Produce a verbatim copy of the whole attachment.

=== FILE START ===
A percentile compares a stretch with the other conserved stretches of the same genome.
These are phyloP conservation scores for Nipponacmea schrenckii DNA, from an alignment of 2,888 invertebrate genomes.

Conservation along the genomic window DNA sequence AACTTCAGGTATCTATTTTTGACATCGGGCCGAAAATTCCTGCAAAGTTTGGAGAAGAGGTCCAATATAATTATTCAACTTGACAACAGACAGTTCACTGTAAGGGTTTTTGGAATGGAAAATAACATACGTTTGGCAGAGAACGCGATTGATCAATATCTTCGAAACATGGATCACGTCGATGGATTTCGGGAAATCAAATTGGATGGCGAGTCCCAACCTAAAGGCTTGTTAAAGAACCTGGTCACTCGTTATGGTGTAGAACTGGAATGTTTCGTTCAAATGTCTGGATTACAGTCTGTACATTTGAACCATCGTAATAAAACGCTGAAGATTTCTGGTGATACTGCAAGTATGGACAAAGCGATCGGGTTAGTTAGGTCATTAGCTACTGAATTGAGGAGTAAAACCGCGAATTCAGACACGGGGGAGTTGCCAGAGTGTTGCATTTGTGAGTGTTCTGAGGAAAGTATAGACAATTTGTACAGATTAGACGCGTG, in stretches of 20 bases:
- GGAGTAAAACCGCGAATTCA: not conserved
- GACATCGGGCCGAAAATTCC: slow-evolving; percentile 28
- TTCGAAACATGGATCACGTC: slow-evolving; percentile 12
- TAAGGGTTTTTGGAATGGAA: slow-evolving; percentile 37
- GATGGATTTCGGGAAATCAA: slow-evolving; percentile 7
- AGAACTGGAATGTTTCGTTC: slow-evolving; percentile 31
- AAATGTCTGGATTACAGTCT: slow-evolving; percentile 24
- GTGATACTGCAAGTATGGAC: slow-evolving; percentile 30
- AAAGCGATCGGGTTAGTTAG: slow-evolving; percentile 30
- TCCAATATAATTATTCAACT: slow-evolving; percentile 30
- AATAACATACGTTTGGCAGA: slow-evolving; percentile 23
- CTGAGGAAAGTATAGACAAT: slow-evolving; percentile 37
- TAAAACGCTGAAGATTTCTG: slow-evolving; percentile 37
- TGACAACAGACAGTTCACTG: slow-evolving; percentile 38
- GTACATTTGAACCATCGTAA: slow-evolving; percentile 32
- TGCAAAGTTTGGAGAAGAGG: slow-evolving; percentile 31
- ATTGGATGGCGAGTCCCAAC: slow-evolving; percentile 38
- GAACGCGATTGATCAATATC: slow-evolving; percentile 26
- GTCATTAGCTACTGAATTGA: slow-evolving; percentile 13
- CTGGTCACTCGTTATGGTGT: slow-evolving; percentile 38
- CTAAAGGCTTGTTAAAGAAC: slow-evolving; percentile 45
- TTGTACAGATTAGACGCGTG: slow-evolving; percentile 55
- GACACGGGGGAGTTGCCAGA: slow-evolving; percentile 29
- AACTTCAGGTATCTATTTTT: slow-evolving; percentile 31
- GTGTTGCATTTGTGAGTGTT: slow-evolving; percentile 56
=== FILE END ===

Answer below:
A percentile compares a stretch with the other conserved stretches of the same genome.
These are phyloP conservation scores for Nipponacmea schrenckii DNA, from an alignment of 2,888 invertebrate genomes.

Conservation along the genomic window DNA sequence AACTTCAGGTATCTATTTTTGACATCGGGCCGAAAATTCCTGCAAAGTTTGGAGAAGAGGTCCAATATAATTATTCAACTTGACAACAGACAGTTCACTGTAAGGGTTTTTGGAATGGAAAATAACATACGTTTGGCAGAGAACGCGATTGATCAATATCTTCGAAACATGGATCACGTCGATGGATTTCGGGAAATCAAATTGGATGGCGAGTCCCAACCTAAAGGCTTGTTAAAGAACCTGGTCACTCGTTATGGTGTAGAACTGGAATGTTTCGTTCAAATGTCTGGATTACAGTCTGTACATTTGAACCATCGTAATAAAACGCTGAAGATTTCTGGTGATACTGCAAGTATGGACAAAGCGATCGGGTTAGTTAGGTCATTAGCTACTGAATTGAGGAGTAAAACCGCGAATTCAGACACGGGGGAGTTGCCAGAGTGTTGCATTTGTGAGTGTTCTGAGGAAAGTATAGACAATTTGTACAGATTAGACGCGTG, in stretches of 20 bases:
- GGAGTAAAACCGCGAATTCA: not conserved
- GACATCGGGCCGAAAATTCC: slow-evolving; percentile 28
- TTCGAAACATGGATCACGTC: slow-evolving; percentile 12
- TAAGGGTTTTTGGAATGGAA: slow-evolving; percentile 37
- GATGGATTTCGGGAAATCAA: slow-evolving; percentile 7
- AGAACTGGAATGTTTCGTTC: slow-evolving; percentile 31
- AAATGTCTGGATTACAGTCT: slow-evolving; percentile 24
- GTGATACTGCAAGTATGGAC: slow-evolving; percentile 30
- AAAGCGATCGGGTTAGTTAG: slow-evolving; percentile 30
- TCCAATATAATTATTCAACT: slow-evolving; percentile 30
- AATAACATACGTTTGGCAGA: slow-evolving; percentile 23
- CTGAGGAAAGTATAGACAAT: slow-evolving; percentile 37
- TAAAACGCTGAAGATTTCTG: slow-evolving; percentile 37
- TGACAACAGACAGTTCACTG: slow-evolving; percentile 38
- GTACATTTGAACCATCGTAA: slow-evolving; percentile 32
- TGCAAAGTTTGGAGAAGAGG: slow-evolving; percentile 31
- ATTGGATGGCGAGTCCCAAC: slow-evolving; percentile 38
- GAACGCGATTGATCAATATC: slow-evolving; percentile 26
- GTCATTAGCTACTGAATTGA: slow-evolving; percentile 13
- CTGGTCACTCGTTATGGTGT: slow-evolving; percentile 38
- CTAAAGGCTTGTTAAAGAAC: slow-evolving; percentile 45
- TTGTACAGATTAGACGCGTG: slow-evolving; percentile 55
- GACACGGGGGAGTTGCCAGA: slow-evolving; percentile 29
- AACTTCAGGTATCTATTTTT: slow-evolving; percentile 31
- GTGTTGCATTTGTGAGTGTT: slow-evolving; percentile 56